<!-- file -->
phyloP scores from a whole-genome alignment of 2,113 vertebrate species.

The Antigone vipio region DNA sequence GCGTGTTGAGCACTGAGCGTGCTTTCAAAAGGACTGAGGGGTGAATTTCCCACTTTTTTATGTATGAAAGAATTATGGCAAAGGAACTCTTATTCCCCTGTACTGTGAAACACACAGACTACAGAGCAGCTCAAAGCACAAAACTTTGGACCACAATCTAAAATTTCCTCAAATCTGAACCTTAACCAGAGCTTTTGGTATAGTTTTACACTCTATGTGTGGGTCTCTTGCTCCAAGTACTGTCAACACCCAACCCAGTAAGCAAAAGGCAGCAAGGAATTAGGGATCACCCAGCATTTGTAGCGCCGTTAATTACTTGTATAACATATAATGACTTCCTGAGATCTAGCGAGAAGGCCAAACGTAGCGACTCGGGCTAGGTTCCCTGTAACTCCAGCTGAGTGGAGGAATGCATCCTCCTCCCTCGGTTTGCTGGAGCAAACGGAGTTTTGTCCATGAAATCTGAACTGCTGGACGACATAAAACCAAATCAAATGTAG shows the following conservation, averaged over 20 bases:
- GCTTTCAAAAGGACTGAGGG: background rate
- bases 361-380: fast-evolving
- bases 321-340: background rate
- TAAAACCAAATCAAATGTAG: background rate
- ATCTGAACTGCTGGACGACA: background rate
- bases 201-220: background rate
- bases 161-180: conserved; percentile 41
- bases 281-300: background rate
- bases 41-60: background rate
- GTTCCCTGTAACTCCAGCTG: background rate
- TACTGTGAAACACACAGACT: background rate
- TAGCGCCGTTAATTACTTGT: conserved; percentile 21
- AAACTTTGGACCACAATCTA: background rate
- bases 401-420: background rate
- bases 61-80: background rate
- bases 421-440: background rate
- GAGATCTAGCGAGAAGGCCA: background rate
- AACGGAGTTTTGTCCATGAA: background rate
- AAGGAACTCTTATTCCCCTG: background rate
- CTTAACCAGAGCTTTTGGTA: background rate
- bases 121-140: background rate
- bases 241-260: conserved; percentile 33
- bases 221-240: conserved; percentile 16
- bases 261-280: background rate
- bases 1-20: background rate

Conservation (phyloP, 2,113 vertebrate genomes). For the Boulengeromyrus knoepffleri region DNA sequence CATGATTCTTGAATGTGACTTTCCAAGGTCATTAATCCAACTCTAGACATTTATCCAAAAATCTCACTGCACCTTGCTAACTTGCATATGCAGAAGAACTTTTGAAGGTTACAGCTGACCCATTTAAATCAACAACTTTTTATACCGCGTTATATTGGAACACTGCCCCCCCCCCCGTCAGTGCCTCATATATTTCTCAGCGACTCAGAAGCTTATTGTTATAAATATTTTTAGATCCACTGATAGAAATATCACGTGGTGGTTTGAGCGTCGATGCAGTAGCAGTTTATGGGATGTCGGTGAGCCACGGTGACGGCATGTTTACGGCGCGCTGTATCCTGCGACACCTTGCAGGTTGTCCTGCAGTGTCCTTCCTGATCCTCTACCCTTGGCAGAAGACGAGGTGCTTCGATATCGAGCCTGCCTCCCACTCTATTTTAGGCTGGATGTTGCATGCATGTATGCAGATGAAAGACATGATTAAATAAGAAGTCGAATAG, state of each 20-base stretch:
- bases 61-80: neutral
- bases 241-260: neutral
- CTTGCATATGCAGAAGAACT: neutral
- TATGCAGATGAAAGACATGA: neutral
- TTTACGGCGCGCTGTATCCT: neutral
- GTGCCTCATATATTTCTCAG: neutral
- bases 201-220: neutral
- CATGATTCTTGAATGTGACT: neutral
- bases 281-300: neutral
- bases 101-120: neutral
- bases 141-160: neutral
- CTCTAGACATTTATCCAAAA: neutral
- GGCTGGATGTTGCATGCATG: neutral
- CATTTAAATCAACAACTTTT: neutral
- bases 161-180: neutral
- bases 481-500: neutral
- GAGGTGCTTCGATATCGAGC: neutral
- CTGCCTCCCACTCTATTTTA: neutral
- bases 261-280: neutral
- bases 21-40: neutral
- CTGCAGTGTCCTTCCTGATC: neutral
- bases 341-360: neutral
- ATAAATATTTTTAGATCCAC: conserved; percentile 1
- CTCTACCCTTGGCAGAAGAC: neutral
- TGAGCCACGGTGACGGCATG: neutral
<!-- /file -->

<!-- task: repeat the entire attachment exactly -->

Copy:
phyloP scores from a whole-genome alignment of 2,113 vertebrate species.

The Antigone vipio region DNA sequence GCGTGTTGAGCACTGAGCGTGCTTTCAAAAGGACTGAGGGGTGAATTTCCCACTTTTTTATGTATGAAAGAATTATGGCAAAGGAACTCTTATTCCCCTGTACTGTGAAACACACAGACTACAGAGCAGCTCAAAGCACAAAACTTTGGACCACAATCTAAAATTTCCTCAAATCTGAACCTTAACCAGAGCTTTTGGTATAGTTTTACACTCTATGTGTGGGTCTCTTGCTCCAAGTACTGTCAACACCCAACCCAGTAAGCAAAAGGCAGCAAGGAATTAGGGATCACCCAGCATTTGTAGCGCCGTTAATTACTTGTATAACATATAATGACTTCCTGAGATCTAGCGAGAAGGCCAAACGTAGCGACTCGGGCTAGGTTCCCTGTAACTCCAGCTGAGTGGAGGAATGCATCCTCCTCCCTCGGTTTGCTGGAGCAAACGGAGTTTTGTCCATGAAATCTGAACTGCTGGACGACATAAAACCAAATCAAATGTAG shows the following conservation, averaged over 20 bases:
- GCTTTCAAAAGGACTGAGGG: background rate
- bases 361-380: fast-evolving
- bases 321-340: background rate
- TAAAACCAAATCAAATGTAG: background rate
- ATCTGAACTGCTGGACGACA: background rate
- bases 201-220: background rate
- bases 161-180: conserved; percentile 41
- bases 281-300: background rate
- bases 41-60: background rate
- GTTCCCTGTAACTCCAGCTG: background rate
- TACTGTGAAACACACAGACT: background rate
- TAGCGCCGTTAATTACTTGT: conserved; percentile 21
- AAACTTTGGACCACAATCTA: background rate
- bases 401-420: background rate
- bases 61-80: background rate
- bases 421-440: background rate
- GAGATCTAGCGAGAAGGCCA: background rate
- AACGGAGTTTTGTCCATGAA: background rate
- AAGGAACTCTTATTCCCCTG: background rate
- CTTAACCAGAGCTTTTGGTA: background rate
- bases 121-140: background rate
- bases 241-260: conserved; percentile 33
- bases 221-240: conserved; percentile 16
- bases 261-280: background rate
- bases 1-20: background rate

Conservation (phyloP, 2,113 vertebrate genomes). For the Boulengeromyrus knoepffleri region DNA sequence CATGATTCTTGAATGTGACTTTCCAAGGTCATTAATCCAACTCTAGACATTTATCCAAAAATCTCACTGCACCTTGCTAACTTGCATATGCAGAAGAACTTTTGAAGGTTACAGCTGACCCATTTAAATCAACAACTTTTTATACCGCGTTATATTGGAACACTGCCCCCCCCCCCGTCAGTGCCTCATATATTTCTCAGCGACTCAGAAGCTTATTGTTATAAATATTTTTAGATCCACTGATAGAAATATCACGTGGTGGTTTGAGCGTCGATGCAGTAGCAGTTTATGGGATGTCGGTGAGCCACGGTGACGGCATGTTTACGGCGCGCTGTATCCTGCGACACCTTGCAGGTTGTCCTGCAGTGTCCTTCCTGATCCTCTACCCTTGGCAGAAGACGAGGTGCTTCGATATCGAGCCTGCCTCCCACTCTATTTTAGGCTGGATGTTGCATGCATGTATGCAGATGAAAGACATGATTAAATAAGAAGTCGAATAG, state of each 20-base stretch:
- bases 61-80: neutral
- bases 241-260: neutral
- CTTGCATATGCAGAAGAACT: neutral
- TATGCAGATGAAAGACATGA: neutral
- TTTACGGCGCGCTGTATCCT: neutral
- GTGCCTCATATATTTCTCAG: neutral
- bases 201-220: neutral
- CATGATTCTTGAATGTGACT: neutral
- bases 281-300: neutral
- bases 101-120: neutral
- bases 141-160: neutral
- CTCTAGACATTTATCCAAAA: neutral
- GGCTGGATGTTGCATGCATG: neutral
- CATTTAAATCAACAACTTTT: neutral
- bases 161-180: neutral
- bases 481-500: neutral
- GAGGTGCTTCGATATCGAGC: neutral
- CTGCCTCCCACTCTATTTTA: neutral
- bases 261-280: neutral
- bases 21-40: neutral
- CTGCAGTGTCCTTCCTGATC: neutral
- bases 341-360: neutral
- ATAAATATTTTTAGATCCAC: conserved; percentile 1
- CTCTACCCTTGGCAGAAGAC: neutral
- TGAGCCACGGTGACGGCATG: neutral